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Impact of an electronic alert notification system embedded in radiologists’ workflow on closed-loop communication of critical results: a time series analysis
  1. Ronilda Lacson1,2,
  2. Stacy D O'Connor1,2,
  3. V Anik Sahni1,2,
  4. Christopher Roy2,3,
  5. Anuj Dalal2,3,
  6. Sonali Desai2,4,
  7. Ramin Khorasani1,2
  1. 1Department of Radiology, Brigham and Women's Hospital, Boston, Massachusetts, USA
  2. 2Harvard Medical School, Boston, Massachusetts, USA
  3. 3Department of Medicine, Brigham and Women's Hospital, Boston, Massachusetts, USA
  4. 4Division of Rheumatology, Immunology, and Allergy, Brigham and Women's Hospital, Boston, Massachusetts, USA
  1. Correspondence to Dr Ronilda Lacson, Department of Radiology, Brigham and Women's Hospital, 75 Francis Street Boston, MA 02115, USA; rlacson{at}rics.bwh.harvard.edu

Abstract

Introduction Optimal critical test result communication is a Joint Commission national patient safety goal and requires documentation of closed-loop communication among care providers in the medical record. Electronic alert notification systems can facilitate an auditable process for creating alerts for transmission and acknowledgement of critical test results. We evaluated the impact of a patient safety initiative with an alert notification system on reducing critical results lacking documented communication, and assessed potential overuse of the alerting system for communicating results.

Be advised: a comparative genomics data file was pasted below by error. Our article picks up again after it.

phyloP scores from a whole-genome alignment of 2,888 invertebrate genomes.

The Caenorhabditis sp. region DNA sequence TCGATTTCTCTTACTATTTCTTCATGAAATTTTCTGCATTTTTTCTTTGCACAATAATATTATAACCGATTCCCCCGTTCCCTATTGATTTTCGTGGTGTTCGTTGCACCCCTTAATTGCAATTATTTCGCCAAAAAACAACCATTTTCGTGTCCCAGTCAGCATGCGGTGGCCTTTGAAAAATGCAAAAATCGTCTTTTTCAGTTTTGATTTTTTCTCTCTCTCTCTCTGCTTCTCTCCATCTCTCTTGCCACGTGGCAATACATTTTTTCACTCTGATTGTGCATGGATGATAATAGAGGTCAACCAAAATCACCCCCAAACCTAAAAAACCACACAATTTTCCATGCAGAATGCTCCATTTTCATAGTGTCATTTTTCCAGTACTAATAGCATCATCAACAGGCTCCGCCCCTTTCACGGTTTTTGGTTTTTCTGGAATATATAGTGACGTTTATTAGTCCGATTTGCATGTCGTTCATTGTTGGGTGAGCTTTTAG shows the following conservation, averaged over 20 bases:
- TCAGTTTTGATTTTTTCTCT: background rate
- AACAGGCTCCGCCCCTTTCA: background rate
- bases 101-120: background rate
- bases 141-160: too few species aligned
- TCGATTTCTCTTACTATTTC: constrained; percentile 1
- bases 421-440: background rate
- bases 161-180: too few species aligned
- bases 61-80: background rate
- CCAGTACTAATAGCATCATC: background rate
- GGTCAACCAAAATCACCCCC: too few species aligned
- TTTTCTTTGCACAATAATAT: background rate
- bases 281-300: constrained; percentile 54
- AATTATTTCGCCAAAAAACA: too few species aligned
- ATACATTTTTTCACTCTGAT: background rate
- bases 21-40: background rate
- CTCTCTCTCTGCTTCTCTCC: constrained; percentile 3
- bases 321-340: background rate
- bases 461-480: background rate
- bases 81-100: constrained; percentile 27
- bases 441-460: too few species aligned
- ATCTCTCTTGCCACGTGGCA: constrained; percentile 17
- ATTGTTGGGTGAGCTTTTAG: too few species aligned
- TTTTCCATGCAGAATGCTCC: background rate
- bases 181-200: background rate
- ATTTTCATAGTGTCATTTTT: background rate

Methods We implemented an alert notification system—Alert Notification of Critical Results (ANCR)—in January 2010. We reviewed radiology reports finalised in 2009–2014 which lacked documented communication between the radiologist and another care provider, and assessed the impact of ANCR on the proportion of such reports with critical findings, using trend analysis over 10 semiannual time periods. To evaluate potential overuse of ANCR, we assessed the proportion of reports with non-critical results among provider-communicated reports.

Results The proportion of reports with critical results among reports without documented communication decreased significantly over 4 years (2009–2014) from 0.19 to 0.05 (p<0.0001, Cochran–Armitage trend test). The proportion of provider-communicated reports with non-critical results remained unchanged over time before and after ANCR implementation (0.20 to 0.15, p=0.45, Cochran–Armitage trend test).

Conclusions A patient safety initiative with an alert notification system reduced the proportion of critical results among reports lacking documented communication between care providers. We observed no change in documented communication of non-critical results, suggesting the system did not promote overuse. Future studies are needed to evaluate whether such systems prevent subsequent patient harm.

  • Healthcare quality improvement
  • Quality improvement
  • Information technology

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